“Don’t place your mistakes on your head, their weight may crush you. Instead, place them under your feet and use them as a platform to view your horizons.” Unknown
I love the thought of putting my mistakes under my feet…maybe they would be a good fertilizer especially if the mistakes are in the garden. And mistakes for a perfectionist (reformed perfectionist these days) can be crushing. They cause fear and stifle creativity.
And I found fears were strongest when I was growing my first few veg gardens. They fell into 3 categories:
- Anxiety when crops failed….especially losing tomato crop after tomato crop to blight.
- Worry about the weather….too much rain, not enough rain, constant unseasonable freezes or even snow.
- Doubt that anything would actually grow….and grow so we could actually make a few meals out of the harvest.
Failure is hard when you are putting in time and attention with a vegetable garden….expecting a red
radish, or a tomato, maybe even a few beans. Many folks give up, and I can see why. But for me, the challenge of making it a success kept me going. And the mystery of that seed producing a fresh pepper or eggplant, was too enticing not to keep trying until I could figure it out.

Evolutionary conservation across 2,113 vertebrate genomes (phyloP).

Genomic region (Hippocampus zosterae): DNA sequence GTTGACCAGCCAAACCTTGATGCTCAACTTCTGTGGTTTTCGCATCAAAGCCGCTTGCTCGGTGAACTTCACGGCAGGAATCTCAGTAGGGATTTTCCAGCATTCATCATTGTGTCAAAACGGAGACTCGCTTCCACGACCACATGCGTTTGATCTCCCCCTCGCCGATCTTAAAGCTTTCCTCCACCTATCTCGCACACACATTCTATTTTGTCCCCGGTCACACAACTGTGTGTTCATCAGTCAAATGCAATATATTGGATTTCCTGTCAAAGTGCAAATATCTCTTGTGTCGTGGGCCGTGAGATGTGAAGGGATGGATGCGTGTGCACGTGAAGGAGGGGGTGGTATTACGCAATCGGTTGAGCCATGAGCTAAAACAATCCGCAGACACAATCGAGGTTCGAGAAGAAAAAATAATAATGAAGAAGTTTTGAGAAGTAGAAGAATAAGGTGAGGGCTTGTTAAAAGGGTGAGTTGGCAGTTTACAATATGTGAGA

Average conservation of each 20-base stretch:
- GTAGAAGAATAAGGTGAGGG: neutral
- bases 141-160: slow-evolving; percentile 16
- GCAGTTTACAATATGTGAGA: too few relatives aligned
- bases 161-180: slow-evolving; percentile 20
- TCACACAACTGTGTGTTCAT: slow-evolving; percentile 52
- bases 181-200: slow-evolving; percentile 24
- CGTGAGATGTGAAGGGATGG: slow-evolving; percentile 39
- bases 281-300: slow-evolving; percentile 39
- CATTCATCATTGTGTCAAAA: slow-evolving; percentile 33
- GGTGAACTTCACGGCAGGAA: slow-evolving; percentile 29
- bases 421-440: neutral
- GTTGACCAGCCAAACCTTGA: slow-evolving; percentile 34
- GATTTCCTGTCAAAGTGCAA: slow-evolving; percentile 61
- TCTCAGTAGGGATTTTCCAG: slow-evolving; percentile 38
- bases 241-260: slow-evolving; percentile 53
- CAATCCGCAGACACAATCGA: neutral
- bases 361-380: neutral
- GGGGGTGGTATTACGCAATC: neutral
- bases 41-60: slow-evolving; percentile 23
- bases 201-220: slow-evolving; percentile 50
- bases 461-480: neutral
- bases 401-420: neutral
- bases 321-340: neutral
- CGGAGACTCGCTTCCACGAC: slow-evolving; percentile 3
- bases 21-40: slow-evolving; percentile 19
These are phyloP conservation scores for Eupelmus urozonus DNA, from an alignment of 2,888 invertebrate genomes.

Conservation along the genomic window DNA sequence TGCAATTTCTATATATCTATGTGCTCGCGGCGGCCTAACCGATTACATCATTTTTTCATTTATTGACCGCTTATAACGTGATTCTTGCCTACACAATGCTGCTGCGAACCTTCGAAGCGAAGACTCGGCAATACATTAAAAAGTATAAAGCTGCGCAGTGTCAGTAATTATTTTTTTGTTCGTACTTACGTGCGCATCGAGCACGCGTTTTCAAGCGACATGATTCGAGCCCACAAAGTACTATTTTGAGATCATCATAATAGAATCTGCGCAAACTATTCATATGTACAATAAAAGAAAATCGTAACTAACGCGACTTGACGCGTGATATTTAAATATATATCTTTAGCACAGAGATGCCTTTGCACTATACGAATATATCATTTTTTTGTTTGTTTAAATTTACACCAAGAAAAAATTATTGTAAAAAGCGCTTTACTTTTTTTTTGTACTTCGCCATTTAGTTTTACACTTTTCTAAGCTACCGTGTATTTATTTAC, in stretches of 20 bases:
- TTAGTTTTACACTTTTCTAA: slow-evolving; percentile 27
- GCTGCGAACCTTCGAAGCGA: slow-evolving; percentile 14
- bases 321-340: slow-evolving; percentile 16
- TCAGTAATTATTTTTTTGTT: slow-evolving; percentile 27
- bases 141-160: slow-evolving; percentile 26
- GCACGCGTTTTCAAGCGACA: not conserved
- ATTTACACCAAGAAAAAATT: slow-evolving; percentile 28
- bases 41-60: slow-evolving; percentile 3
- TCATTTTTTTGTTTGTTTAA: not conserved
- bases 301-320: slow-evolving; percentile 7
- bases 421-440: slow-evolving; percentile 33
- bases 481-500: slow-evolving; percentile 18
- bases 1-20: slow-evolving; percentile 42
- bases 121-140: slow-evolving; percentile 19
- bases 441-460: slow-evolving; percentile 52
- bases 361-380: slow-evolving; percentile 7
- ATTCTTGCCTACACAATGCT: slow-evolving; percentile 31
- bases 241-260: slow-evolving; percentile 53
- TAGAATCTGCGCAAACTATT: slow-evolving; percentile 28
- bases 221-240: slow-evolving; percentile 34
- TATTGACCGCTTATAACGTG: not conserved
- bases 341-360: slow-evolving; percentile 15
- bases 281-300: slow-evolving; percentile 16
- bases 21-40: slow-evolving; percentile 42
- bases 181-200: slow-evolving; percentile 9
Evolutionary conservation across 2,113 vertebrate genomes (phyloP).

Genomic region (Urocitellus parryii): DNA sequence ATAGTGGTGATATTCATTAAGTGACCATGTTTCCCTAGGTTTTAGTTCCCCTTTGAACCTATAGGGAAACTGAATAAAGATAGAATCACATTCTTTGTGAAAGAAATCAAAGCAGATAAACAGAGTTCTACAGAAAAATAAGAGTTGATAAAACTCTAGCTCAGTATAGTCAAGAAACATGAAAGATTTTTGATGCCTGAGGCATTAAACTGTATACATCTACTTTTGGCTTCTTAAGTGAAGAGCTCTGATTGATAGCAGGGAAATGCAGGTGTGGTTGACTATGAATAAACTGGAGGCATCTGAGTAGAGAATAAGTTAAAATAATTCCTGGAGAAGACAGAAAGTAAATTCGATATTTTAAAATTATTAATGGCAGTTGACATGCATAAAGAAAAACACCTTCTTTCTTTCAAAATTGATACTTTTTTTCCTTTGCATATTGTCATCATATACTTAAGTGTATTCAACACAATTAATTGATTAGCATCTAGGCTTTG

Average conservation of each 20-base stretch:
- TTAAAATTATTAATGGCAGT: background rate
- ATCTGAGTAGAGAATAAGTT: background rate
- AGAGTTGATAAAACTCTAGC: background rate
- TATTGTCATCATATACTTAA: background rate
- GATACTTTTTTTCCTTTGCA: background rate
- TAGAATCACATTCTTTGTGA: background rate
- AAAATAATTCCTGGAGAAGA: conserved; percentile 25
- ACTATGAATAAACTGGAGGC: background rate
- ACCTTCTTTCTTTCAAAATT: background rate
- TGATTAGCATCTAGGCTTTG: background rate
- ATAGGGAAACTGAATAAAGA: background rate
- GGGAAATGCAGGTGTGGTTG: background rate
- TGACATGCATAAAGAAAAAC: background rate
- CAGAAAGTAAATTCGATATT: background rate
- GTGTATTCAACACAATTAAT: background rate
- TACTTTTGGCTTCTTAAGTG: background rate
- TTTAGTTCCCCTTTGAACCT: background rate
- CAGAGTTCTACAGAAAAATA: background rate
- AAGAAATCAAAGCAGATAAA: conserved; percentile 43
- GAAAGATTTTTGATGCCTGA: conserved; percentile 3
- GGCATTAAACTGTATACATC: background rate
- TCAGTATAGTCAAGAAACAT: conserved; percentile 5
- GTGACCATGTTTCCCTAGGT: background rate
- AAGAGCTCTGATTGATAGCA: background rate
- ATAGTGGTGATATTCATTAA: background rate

I read many books and websites for advice. Trying something new to give my veggies a push this way or that. Covering them with row covers to keep out pests and cold, or switching to an organic fertilizer for better yields. It really is like a science experiment….trial and error, and learning. Always learning! Of course you must have patience and tenacity too.
So after 7 years, I actually have a bit of confidence, and I don’t get too hung up on the failures….or maybe they pass easier than they used to.
We completed the first few garden projects, that were a must to get the veg garden going this year. Far upper right is the bed we reclaimed. It was successfully dug out, screening and landscape fabric placed at the bottom and then refilled. Lettuces, arugula, endive, mustard and kale were just planted before the rain fell. It had been more than a week without rain, and not much fell before the sun came out for many more days. Unusual for April.
Then my wonderful garden helper assembled the 3 tiered fruit bed…see it in the center. We emptied the tomato bed soil in it, as we had to empty the tomato bed anyway. It is being lined with landscape fabric and screening and refilled. We should finish that this week.
You can see the process of how this new bed went together. Strawberries and blueberries are in the first tier. Blueberry and Nigella in the second tier and one raspberry in the top tier.
I decided to plant only onions, and no potatoes this year. Potatoes grown in the bags require new soil, every year, for a small yield. So instead, I decided to grow red and yellow onions. And with starts (small seedlings) instead of onion sets (small bulbs). I am hopeful the starts will grow quickly and produce a great yield much like the sets do. Another experiment!